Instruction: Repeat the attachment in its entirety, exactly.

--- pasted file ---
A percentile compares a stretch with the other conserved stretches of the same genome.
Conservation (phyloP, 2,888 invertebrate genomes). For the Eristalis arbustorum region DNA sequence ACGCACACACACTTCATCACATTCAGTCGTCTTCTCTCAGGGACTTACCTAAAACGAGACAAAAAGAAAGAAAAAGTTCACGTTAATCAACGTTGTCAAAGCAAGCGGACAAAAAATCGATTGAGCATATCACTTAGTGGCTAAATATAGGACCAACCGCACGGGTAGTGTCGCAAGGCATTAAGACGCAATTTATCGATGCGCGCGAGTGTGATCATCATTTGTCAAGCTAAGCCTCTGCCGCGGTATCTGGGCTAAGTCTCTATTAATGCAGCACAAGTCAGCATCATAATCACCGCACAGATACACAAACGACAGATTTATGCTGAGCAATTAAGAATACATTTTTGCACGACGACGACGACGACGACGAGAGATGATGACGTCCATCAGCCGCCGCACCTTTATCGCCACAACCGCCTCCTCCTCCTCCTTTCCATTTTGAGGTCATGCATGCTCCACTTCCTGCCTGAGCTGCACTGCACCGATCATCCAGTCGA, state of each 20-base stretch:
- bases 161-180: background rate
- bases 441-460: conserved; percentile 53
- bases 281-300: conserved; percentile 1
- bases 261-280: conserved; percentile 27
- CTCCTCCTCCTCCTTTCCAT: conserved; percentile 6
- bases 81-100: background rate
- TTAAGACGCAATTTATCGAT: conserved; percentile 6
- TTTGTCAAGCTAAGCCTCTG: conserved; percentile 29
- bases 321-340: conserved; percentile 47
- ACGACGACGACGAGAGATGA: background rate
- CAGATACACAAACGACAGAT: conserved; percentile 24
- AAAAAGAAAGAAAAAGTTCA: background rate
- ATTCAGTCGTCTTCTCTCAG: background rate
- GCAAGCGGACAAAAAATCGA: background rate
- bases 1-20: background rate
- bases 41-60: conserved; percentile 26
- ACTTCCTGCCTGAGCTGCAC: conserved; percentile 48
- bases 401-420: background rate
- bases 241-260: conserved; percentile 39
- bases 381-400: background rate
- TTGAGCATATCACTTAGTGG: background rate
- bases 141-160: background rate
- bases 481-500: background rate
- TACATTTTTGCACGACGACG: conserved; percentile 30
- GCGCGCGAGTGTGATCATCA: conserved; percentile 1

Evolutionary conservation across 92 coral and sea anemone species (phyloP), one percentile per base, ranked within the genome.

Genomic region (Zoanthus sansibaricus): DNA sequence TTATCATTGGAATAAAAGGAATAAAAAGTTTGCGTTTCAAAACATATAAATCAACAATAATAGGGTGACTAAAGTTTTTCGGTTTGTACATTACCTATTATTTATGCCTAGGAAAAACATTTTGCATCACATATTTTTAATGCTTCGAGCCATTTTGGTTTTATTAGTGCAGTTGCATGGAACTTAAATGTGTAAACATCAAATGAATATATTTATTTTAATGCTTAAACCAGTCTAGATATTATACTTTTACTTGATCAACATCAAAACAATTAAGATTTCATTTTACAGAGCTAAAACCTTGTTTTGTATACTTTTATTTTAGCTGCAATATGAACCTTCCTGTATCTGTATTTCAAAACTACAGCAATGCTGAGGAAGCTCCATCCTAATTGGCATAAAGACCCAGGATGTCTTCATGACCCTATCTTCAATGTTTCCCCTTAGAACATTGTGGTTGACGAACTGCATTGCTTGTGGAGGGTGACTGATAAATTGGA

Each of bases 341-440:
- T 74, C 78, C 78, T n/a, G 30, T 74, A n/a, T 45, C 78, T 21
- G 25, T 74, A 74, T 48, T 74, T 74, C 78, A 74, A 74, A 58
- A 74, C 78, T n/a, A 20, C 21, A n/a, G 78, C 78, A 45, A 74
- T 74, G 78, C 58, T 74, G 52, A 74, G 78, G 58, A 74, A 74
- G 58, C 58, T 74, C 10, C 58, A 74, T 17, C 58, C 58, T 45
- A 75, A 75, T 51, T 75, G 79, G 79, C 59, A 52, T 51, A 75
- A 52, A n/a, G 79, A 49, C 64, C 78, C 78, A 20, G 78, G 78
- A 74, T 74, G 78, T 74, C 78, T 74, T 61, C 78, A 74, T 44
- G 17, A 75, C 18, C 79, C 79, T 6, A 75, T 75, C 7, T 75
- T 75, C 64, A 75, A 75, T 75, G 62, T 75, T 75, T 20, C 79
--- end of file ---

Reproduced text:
A percentile compares a stretch with the other conserved stretches of the same genome.
Conservation (phyloP, 2,888 invertebrate genomes). For the Eristalis arbustorum region DNA sequence ACGCACACACACTTCATCACATTCAGTCGTCTTCTCTCAGGGACTTACCTAAAACGAGACAAAAAGAAAGAAAAAGTTCACGTTAATCAACGTTGTCAAAGCAAGCGGACAAAAAATCGATTGAGCATATCACTTAGTGGCTAAATATAGGACCAACCGCACGGGTAGTGTCGCAAGGCATTAAGACGCAATTTATCGATGCGCGCGAGTGTGATCATCATTTGTCAAGCTAAGCCTCTGCCGCGGTATCTGGGCTAAGTCTCTATTAATGCAGCACAAGTCAGCATCATAATCACCGCACAGATACACAAACGACAGATTTATGCTGAGCAATTAAGAATACATTTTTGCACGACGACGACGACGACGACGAGAGATGATGACGTCCATCAGCCGCCGCACCTTTATCGCCACAACCGCCTCCTCCTCCTCCTTTCCATTTTGAGGTCATGCATGCTCCACTTCCTGCCTGAGCTGCACTGCACCGATCATCCAGTCGA, state of each 20-base stretch:
- bases 161-180: background rate
- bases 441-460: conserved; percentile 53
- bases 281-300: conserved; percentile 1
- bases 261-280: conserved; percentile 27
- CTCCTCCTCCTCCTTTCCAT: conserved; percentile 6
- bases 81-100: background rate
- TTAAGACGCAATTTATCGAT: conserved; percentile 6
- TTTGTCAAGCTAAGCCTCTG: conserved; percentile 29
- bases 321-340: conserved; percentile 47
- ACGACGACGACGAGAGATGA: background rate
- CAGATACACAAACGACAGAT: conserved; percentile 24
- AAAAAGAAAGAAAAAGTTCA: background rate
- ATTCAGTCGTCTTCTCTCAG: background rate
- GCAAGCGGACAAAAAATCGA: background rate
- bases 1-20: background rate
- bases 41-60: conserved; percentile 26
- ACTTCCTGCCTGAGCTGCAC: conserved; percentile 48
- bases 401-420: background rate
- bases 241-260: conserved; percentile 39
- bases 381-400: background rate
- TTGAGCATATCACTTAGTGG: background rate
- bases 141-160: background rate
- bases 481-500: background rate
- TACATTTTTGCACGACGACG: conserved; percentile 30
- GCGCGCGAGTGTGATCATCA: conserved; percentile 1

Evolutionary conservation across 92 coral and sea anemone species (phyloP), one percentile per base, ranked within the genome.

Genomic region (Zoanthus sansibaricus): DNA sequence TTATCATTGGAATAAAAGGAATAAAAAGTTTGCGTTTCAAAACATATAAATCAACAATAATAGGGTGACTAAAGTTTTTCGGTTTGTACATTACCTATTATTTATGCCTAGGAAAAACATTTTGCATCACATATTTTTAATGCTTCGAGCCATTTTGGTTTTATTAGTGCAGTTGCATGGAACTTAAATGTGTAAACATCAAATGAATATATTTATTTTAATGCTTAAACCAGTCTAGATATTATACTTTTACTTGATCAACATCAAAACAATTAAGATTTCATTTTACAGAGCTAAAACCTTGTTTTGTATACTTTTATTTTAGCTGCAATATGAACCTTCCTGTATCTGTATTTCAAAACTACAGCAATGCTGAGGAAGCTCCATCCTAATTGGCATAAAGACCCAGGATGTCTTCATGACCCTATCTTCAATGTTTCCCCTTAGAACATTGTGGTTGACGAACTGCATTGCTTGTGGAGGGTGACTGATAAATTGGA

Each of bases 341-440:
- T 74, C 78, C 78, T n/a, G 30, T 74, A n/a, T 45, C 78, T 21
- G 25, T 74, A 74, T 48, T 74, T 74, C 78, A 74, A 74, A 58
- A 74, C 78, T n/a, A 20, C 21, A n/a, G 78, C 78, A 45, A 74
- T 74, G 78, C 58, T 74, G 52, A 74, G 78, G 58, A 74, A 74
- G 58, C 58, T 74, C 10, C 58, A 74, T 17, C 58, C 58, T 45
- A 75, A 75, T 51, T 75, G 79, G 79, C 59, A 52, T 51, A 75
- A 52, A n/a, G 79, A 49, C 64, C 78, C 78, A 20, G 78, G 78
- A 74, T 74, G 78, T 74, C 78, T 74, T 61, C 78, A 74, T 44
- G 17, A 75, C 18, C 79, C 79, T 6, A 75, T 75, C 7, T 75
- T 75, C 64, A 75, A 75, T 75, G 62, T 75, T 75, T 20, C 79